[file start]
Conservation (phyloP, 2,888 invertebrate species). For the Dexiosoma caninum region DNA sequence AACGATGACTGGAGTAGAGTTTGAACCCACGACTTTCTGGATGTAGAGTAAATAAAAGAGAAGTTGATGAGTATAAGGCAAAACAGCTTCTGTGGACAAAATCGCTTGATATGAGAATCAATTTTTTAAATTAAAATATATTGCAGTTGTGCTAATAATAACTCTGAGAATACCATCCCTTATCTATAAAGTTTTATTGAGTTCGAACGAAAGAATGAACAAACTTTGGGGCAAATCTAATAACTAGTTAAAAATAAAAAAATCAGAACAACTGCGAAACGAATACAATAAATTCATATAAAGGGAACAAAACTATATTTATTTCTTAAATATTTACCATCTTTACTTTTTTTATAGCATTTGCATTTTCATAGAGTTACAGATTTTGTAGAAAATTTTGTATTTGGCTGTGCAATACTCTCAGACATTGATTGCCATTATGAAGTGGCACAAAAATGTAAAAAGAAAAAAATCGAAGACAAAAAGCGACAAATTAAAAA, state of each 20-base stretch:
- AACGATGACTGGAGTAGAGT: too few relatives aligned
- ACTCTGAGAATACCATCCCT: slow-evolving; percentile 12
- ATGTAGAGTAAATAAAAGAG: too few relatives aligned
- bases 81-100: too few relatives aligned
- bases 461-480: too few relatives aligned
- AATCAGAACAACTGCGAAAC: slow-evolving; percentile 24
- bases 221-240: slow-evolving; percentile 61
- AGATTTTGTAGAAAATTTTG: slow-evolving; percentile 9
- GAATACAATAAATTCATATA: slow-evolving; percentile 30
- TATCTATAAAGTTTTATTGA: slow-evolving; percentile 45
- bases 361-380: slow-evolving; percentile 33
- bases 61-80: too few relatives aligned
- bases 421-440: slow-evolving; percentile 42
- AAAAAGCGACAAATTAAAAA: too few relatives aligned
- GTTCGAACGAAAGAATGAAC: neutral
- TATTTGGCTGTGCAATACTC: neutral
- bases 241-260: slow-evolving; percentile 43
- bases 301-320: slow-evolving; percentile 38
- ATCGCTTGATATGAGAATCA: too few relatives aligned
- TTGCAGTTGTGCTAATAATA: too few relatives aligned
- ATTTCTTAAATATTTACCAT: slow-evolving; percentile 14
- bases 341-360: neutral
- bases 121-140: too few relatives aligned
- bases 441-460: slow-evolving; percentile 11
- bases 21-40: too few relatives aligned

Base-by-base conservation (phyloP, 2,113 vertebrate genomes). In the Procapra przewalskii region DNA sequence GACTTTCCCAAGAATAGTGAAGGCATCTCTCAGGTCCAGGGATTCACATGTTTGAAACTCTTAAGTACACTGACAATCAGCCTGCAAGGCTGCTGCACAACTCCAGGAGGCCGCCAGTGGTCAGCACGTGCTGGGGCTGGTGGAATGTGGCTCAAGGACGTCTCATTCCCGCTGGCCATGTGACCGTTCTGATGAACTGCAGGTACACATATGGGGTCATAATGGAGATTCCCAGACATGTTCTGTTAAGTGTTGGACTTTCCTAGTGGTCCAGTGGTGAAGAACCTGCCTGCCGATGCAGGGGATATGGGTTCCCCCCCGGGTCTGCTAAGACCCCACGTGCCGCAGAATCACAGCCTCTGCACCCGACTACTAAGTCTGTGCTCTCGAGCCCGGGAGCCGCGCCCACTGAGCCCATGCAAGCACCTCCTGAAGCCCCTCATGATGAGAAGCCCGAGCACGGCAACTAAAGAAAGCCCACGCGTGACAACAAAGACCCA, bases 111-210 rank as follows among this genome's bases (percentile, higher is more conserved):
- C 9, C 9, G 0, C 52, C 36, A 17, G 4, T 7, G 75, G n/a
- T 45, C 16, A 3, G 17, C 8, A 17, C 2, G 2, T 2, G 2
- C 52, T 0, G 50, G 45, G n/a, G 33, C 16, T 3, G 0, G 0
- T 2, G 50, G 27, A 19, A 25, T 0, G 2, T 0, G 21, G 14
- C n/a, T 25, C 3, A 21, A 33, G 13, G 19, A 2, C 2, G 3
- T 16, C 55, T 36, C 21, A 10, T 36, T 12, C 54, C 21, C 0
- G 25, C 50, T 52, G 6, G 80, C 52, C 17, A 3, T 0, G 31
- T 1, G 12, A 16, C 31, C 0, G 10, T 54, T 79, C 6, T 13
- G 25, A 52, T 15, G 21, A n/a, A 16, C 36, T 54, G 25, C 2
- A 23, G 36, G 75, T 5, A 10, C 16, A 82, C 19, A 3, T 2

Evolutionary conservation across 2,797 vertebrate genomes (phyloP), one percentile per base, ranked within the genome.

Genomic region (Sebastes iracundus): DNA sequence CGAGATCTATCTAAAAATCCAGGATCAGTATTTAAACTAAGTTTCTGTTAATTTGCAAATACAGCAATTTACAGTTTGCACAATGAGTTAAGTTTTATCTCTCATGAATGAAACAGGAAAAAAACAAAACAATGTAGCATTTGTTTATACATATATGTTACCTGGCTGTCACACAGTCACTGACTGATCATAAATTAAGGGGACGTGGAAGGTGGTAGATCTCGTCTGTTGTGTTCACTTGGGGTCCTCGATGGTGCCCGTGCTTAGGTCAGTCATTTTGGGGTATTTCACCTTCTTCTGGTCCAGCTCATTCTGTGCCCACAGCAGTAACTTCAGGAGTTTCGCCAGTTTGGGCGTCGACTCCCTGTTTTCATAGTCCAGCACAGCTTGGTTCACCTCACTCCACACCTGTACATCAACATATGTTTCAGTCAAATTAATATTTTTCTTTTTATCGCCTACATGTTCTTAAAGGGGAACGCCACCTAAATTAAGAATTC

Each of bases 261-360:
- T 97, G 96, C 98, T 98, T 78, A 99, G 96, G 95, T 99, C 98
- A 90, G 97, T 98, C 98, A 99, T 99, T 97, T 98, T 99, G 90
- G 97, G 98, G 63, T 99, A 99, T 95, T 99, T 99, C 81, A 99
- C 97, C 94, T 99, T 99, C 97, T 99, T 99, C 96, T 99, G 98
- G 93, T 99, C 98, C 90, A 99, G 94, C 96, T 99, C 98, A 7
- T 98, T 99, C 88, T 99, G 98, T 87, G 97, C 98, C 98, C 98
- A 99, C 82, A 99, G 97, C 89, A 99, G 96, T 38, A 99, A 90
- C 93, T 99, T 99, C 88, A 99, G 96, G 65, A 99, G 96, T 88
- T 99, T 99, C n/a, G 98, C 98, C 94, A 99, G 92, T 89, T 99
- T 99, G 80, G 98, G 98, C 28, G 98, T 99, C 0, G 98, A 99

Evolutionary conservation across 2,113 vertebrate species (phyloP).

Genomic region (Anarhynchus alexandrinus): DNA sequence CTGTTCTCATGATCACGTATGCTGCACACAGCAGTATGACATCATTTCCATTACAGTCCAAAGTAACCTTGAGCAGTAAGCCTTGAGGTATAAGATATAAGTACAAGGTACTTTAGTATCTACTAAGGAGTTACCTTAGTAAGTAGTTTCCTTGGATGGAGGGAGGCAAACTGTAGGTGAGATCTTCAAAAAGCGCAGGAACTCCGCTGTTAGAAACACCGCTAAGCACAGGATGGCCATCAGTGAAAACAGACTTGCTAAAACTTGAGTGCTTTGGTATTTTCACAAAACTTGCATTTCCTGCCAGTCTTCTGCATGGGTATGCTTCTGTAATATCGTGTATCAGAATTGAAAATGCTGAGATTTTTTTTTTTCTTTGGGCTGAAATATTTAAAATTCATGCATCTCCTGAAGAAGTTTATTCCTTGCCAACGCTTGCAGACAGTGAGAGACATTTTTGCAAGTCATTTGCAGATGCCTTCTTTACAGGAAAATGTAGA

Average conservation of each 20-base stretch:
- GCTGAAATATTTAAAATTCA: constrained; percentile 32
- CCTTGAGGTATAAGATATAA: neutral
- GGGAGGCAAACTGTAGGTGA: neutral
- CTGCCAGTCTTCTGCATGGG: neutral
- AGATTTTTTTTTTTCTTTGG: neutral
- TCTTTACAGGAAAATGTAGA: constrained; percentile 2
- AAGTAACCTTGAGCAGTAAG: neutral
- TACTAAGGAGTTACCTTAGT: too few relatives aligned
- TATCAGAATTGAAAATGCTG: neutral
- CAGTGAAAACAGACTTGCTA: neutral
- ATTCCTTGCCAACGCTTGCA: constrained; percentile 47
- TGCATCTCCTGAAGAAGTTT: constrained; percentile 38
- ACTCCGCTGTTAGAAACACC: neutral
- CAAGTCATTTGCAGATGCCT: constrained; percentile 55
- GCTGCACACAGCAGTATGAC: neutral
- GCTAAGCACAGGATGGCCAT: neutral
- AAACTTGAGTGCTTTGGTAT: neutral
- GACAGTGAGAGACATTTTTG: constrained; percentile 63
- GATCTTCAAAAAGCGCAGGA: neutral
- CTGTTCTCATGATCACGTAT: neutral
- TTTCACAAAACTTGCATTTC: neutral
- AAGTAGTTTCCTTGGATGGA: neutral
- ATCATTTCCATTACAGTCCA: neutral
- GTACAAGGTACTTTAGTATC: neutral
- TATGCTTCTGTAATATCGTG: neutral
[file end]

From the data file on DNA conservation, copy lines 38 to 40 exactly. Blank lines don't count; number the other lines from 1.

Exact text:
Evolutionary conservation across 2,797 vertebrate genomes (phyloP), one percentile per base, ranked within the genome.

Genomic region (Sebastes iracundus): DNA sequence CGAGATCTATCTAAAAATCCAGGATCAGTATTTAAACTAAGTTTCTGTTAATTTGCAAATACAGCAATTTACAGTTTGCACAATGAGTTAAGTTTTATCTCTCATGAATGAAACAGGAAAAAAACAAAACAATGTAGCATTTGTTTATACATATATGTTACCTGGCTGTCACACAGTCACTGACTGATCATAAATTAAGGGGACGTGGAAGGTGGTAGATCTCGTCTGTTGTGTTCACTTGGGGTCCTCGATGGTGCCCGTGCTTAGGTCAGTCATTTTGGGGTATTTCACCTTCTTCTGGTCCAGCTCATTCTGTGCCCACAGCAGTAACTTCAGGAGTTTCGCCAGTTTGGGCGTCGACTCCCTGTTTTCATAGTCCAGCACAGCTTGGTTCACCTCACTCCACACCTGTACATCAACATATGTTTCAGTCAAATTAATATTTTTCTTTTTATCGCCTACATGTTCTTAAAGGGGAACGCCACCTAAATTAAGAATTC

Each of bases 261-360: